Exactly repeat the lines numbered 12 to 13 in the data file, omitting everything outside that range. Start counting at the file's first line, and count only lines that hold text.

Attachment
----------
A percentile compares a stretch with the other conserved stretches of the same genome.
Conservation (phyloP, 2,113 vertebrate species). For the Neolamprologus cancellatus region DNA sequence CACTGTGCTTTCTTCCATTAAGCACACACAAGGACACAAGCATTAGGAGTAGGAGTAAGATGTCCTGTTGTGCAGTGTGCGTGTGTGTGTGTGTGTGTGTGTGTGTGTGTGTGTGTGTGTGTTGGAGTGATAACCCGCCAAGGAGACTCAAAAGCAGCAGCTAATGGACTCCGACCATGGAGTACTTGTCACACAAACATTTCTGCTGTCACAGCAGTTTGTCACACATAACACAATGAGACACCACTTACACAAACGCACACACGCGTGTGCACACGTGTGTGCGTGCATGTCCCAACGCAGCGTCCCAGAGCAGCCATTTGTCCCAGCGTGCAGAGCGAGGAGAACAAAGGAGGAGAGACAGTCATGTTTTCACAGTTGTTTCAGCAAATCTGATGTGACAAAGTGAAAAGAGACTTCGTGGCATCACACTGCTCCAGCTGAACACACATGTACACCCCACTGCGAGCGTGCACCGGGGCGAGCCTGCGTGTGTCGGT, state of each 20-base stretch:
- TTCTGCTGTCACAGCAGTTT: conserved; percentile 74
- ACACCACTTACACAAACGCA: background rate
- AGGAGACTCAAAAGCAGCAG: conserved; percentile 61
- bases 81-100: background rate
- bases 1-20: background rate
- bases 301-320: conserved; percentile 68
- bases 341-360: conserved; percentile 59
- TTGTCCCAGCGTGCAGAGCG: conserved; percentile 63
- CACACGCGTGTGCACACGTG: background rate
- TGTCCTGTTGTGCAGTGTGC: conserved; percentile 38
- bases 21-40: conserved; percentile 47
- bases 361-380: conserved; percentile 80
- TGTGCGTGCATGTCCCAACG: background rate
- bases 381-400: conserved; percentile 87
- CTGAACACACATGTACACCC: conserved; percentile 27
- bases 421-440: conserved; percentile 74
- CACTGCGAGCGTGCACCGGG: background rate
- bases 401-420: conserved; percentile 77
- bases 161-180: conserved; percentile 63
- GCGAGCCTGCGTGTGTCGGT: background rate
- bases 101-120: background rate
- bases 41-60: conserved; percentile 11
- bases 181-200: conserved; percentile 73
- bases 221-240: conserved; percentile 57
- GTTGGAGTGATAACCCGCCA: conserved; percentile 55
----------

- TGTCCTGTTGTGCAGTGTGC: conserved; percentile 38
- bases 21-40: conserved; percentile 47